Outside the UN building, the NGO Inside Children annnounced that they planned to release a video entitled "LetMyPeopleGo2012," demanding that the Phaaroh release all Egyptian Jews immediately.  The group rebuffed criticisms that this problem had been overtaken by events, saying that calling attention to the cruel despotism in Egypt was still "a worthwhile and noble cause."    

Daniel W. Drezner

Take the Donald Trump Foreign Policy Challenge!!

It's the last day of the International Studies Association annual meetings.  I'm sleep-deprived, hung over, moderately sunburned, and pretty sick of international relations theory.  While this throwback to my college days is moderately nostalgic, it is usually not a good state for blogging.  Trying to tackle or critique the finer points of a nuanced argument takes energy and analytic skills, and after losing Twitter Fight Club 2012, I'm feeling wanting in both.

But, just when it seems like there's nothing I'm capable of blogging about in such a state, along comes Donald Trump. 

When we last left The Donald in the world of foreign policy, he was uttering such inane, ignorant statements that I even invented an award in his honor.  Today, Politico reports that Trump offered the following opinion on Laura Ingraham's radio show:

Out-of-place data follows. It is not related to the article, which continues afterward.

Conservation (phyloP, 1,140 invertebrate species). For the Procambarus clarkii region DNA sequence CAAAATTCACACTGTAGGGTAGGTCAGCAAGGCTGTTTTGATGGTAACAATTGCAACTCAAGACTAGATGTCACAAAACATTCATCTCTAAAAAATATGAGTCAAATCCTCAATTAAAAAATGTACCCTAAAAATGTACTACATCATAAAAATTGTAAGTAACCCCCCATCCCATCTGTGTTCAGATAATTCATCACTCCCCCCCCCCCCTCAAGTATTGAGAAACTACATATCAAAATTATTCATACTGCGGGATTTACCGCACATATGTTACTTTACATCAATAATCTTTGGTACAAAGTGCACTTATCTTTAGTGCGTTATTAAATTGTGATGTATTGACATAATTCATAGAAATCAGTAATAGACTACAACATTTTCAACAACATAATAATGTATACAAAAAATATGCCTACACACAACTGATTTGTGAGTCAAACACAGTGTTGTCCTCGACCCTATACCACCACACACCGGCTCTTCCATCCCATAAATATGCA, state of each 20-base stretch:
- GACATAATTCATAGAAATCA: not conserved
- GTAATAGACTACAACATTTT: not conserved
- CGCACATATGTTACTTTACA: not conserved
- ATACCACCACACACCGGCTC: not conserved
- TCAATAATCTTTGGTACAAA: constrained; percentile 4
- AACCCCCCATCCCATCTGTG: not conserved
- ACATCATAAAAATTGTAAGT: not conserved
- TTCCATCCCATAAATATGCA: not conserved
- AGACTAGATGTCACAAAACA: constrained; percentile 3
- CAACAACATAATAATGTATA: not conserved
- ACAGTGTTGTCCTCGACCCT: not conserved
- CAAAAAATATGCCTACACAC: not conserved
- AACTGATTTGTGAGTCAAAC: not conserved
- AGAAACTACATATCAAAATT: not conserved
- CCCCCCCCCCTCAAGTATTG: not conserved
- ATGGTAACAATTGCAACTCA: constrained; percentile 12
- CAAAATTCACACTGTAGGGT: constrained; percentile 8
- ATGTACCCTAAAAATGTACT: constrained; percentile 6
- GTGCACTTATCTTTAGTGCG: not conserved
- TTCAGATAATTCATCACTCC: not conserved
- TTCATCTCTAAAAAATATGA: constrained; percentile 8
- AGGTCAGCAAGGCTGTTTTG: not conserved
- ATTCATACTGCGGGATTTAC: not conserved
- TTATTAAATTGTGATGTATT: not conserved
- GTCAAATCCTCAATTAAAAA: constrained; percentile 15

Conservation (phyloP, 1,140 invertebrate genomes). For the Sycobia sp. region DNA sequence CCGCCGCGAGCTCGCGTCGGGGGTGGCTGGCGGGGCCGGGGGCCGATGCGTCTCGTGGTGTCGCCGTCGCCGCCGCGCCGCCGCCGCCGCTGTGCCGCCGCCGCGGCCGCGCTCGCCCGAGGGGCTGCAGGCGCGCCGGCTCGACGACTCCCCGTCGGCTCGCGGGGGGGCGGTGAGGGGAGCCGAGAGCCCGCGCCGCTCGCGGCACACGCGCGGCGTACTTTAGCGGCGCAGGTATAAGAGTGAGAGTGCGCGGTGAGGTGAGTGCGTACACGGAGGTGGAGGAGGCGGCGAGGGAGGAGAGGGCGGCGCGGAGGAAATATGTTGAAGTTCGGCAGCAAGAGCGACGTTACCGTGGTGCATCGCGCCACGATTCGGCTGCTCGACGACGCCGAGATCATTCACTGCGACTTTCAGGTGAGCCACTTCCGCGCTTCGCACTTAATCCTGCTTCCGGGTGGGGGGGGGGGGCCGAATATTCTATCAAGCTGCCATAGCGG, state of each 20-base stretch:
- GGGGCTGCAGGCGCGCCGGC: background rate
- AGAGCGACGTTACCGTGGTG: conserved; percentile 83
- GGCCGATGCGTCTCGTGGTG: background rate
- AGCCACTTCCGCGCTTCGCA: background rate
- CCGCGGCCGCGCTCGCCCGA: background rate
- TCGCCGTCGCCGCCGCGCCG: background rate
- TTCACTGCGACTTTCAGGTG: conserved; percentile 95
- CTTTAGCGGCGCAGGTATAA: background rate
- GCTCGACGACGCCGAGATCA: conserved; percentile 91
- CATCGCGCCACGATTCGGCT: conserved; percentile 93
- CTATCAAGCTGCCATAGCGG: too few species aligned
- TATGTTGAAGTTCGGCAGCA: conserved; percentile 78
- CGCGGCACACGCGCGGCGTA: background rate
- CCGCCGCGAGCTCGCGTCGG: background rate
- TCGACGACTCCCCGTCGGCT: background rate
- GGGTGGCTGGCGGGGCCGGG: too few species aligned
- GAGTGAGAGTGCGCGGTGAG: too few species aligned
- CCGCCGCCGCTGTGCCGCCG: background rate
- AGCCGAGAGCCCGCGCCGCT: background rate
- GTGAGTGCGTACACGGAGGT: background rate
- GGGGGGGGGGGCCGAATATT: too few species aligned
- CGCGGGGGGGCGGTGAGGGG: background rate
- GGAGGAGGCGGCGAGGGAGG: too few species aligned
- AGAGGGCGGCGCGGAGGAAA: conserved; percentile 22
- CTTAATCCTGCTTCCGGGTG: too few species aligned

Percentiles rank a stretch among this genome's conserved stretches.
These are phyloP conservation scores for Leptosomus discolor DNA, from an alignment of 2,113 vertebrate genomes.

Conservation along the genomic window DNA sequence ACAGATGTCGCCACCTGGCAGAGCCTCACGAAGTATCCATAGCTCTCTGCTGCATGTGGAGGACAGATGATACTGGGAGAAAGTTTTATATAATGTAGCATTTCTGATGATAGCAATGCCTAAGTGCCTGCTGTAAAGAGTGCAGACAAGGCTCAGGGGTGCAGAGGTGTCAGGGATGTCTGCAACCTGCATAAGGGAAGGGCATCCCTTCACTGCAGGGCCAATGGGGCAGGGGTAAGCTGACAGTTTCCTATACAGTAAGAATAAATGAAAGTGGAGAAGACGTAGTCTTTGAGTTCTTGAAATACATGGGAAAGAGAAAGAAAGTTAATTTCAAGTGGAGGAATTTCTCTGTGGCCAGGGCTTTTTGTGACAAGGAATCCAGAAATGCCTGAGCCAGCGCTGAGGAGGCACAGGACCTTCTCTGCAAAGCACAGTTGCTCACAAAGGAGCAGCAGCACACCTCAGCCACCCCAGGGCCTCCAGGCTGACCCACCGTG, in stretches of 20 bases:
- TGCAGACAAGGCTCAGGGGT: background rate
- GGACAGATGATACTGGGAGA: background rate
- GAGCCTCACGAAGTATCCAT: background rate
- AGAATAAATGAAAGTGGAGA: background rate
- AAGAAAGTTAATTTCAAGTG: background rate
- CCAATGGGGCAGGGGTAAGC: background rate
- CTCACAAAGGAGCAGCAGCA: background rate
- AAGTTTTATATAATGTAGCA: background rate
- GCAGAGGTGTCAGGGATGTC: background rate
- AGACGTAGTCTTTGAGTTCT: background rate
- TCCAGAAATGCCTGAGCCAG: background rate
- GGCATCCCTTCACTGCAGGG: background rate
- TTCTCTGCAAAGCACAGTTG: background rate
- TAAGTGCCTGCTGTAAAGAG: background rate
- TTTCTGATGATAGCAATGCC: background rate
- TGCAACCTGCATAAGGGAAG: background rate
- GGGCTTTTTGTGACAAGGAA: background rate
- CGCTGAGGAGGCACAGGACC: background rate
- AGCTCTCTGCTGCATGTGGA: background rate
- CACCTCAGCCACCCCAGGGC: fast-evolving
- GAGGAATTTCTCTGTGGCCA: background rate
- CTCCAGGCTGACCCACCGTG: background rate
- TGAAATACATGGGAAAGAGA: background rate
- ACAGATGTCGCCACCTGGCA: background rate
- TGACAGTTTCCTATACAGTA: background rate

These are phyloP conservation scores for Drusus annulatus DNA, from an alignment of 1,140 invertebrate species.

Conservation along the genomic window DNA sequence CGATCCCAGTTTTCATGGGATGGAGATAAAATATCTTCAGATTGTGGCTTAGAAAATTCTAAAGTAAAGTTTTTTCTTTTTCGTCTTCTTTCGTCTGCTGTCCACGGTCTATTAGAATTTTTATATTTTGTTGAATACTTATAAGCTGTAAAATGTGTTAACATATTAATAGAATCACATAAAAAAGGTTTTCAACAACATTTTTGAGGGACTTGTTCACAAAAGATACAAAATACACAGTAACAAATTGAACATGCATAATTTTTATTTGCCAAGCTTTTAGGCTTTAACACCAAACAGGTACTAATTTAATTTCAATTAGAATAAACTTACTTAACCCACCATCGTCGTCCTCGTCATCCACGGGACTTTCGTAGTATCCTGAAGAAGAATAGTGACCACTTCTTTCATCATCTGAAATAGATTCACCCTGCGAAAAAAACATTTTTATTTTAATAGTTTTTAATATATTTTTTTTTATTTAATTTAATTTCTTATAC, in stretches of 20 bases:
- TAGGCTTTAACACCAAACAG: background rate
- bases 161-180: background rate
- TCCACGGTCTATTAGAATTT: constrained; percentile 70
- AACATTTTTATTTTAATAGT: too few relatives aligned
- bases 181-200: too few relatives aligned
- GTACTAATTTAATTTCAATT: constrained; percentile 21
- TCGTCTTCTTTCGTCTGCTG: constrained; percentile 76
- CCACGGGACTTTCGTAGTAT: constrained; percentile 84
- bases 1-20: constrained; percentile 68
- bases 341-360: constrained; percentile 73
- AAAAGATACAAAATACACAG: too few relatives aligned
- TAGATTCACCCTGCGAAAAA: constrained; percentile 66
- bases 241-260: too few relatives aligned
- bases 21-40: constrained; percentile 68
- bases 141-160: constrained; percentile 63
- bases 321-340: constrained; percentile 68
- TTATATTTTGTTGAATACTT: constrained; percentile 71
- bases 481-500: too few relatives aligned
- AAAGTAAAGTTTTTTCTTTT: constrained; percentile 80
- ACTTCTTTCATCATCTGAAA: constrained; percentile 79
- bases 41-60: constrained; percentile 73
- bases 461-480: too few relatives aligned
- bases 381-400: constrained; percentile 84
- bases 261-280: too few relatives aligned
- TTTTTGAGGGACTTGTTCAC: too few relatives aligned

I happen to think that the President is going to start a war with Iran. I think it will be a short-term popular thing to do, and I think he’s going to do that for political reasons, if you want to know the truth. I don’t know if anyone says this as openly, but I think he’s going to start a war with Iran. And, that will be short-term popular. If you remember Bush, Bush was unbeatable for about two months, and then all of the sudden the world set in when he attacked Iraq. And he went from very popular to not popular at all. But I think that Obama will start in some form a war with Iran, and I think that will make him very popular for a short period of time. That will make him hard to beat also.

Now I could go on a long-winded rant about Trump's stupidity, but I think it's more fun to treat this as a challenge to my readers.  See, it's not just that Trump makes a few errors in that paragraph, it's that with one partial exception, every single statement he just said was factually wrong

So, rather than ask my readers to point out the myriad ways in which Donald Trump is in error, here's my challenge -- what sentence in the above paragraph contains the most truth value? 

Get to it, dear readers -- while I go search for Advil.

UPDATE: So I see that Trump has said other controversial things today. I will leave it to readers to judge whether the veracity of his later comments are greater than his foreign-policy musings.